Russert's Legacy: A Woman Meeting the Press?

06/28/2008 05:12 am ET | Updated May 25, 2011

As the second Sunday rolls around without Tim Russert, and while Brian Williams will be standing in this weekend, I am remembering the influence Meet the Press has had on the leadership of this country, due in part to the seriousness and poise with which Russert treated both his guests and those of us who occasionally were his critics. I was one of those critics, when the White House Project conducted a series of studies entitled "Who's Talking" which showed how few women experts ever appeared on Meet the Press (and four other Sunday morning talk shows).

Granted, when it came to political guests, Russert and the rest had to take whoever the political sphere sent, but open slots still remained, and women were outnumbered in all the shows by nine-to-one in guest appearances. Instead of trying to cover up the findings, Russert and his executive producer did a "re-count" of our analysis; and when they found "Who's Talking" to be true, they responded with the journalistic integrity and professionalism that so many have accorded to Russert and the program.

They even had us come over to the show to discuss our findings. They acknowledged that we had, indeed, counted correctly. But when we mentioned how they could have increased their numbers just by having women make the same number of repeat appearances that men did, they balked. "Look at all the repeat appearances the then fresh-faced Senator John Edwards made on your show," we said.

"Oh, but he was a vice-presidential nominee," they countered, "That's why we had him on so often."

We took them back to when Edwards made all those appearances, and showed them how actually took place before any mention of Edwards as Vice President. "Perhaps you helped make him a nominee."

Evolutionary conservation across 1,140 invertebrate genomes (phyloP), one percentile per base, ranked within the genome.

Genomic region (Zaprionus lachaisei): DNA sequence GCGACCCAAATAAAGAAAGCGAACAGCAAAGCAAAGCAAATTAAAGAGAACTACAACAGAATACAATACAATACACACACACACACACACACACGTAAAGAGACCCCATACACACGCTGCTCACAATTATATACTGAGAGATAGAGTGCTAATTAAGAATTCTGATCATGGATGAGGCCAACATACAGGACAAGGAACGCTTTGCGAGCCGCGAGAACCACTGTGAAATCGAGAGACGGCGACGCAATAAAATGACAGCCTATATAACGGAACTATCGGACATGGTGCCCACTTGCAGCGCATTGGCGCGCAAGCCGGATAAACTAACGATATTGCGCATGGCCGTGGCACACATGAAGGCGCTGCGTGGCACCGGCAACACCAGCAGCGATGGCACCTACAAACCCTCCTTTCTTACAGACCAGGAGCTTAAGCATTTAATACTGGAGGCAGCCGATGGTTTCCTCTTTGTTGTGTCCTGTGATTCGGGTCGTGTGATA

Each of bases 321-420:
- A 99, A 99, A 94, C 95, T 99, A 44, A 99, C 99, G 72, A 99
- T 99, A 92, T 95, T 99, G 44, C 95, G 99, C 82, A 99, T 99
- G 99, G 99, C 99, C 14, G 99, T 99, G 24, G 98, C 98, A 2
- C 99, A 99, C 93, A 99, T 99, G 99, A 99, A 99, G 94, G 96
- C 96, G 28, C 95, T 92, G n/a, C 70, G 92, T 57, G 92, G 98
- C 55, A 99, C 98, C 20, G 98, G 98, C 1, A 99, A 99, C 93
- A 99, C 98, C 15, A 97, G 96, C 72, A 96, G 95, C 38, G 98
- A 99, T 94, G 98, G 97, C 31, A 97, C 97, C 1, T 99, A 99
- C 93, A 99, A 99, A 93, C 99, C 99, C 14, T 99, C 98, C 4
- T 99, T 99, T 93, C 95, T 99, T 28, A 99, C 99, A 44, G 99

It was a friendly, respectful meeting. And I watched every Sunday because even when I saw the march of men, I had hope for a show where a powerful man had treated us seriously and respectfully.

I cheered when in this election season, I saw Russert take the opportunity the candidates' diversity presented to offer up female pundits week after week: Mary Matalin, Michelle Norris, Gwen Infill, Doris Kearns Goodwin, Peggy Noonan, Maureen Dowd - a veritable platter of diversity, and much of it fresh and welcome.

It's made me hope that one of these women might eventually take Russert's mantle; after all, visibility is viability, and wouldn't it be great to have the most prestigious and hard hitting show on the Sunday circuit feature a woman host?

In honor of Tim Russert, I invite all who read this to submit your favorite host and we will forward your suggestions to NBC.

It would be a great tribute to Russert, who opened so many doors in his life, to open this one in his death.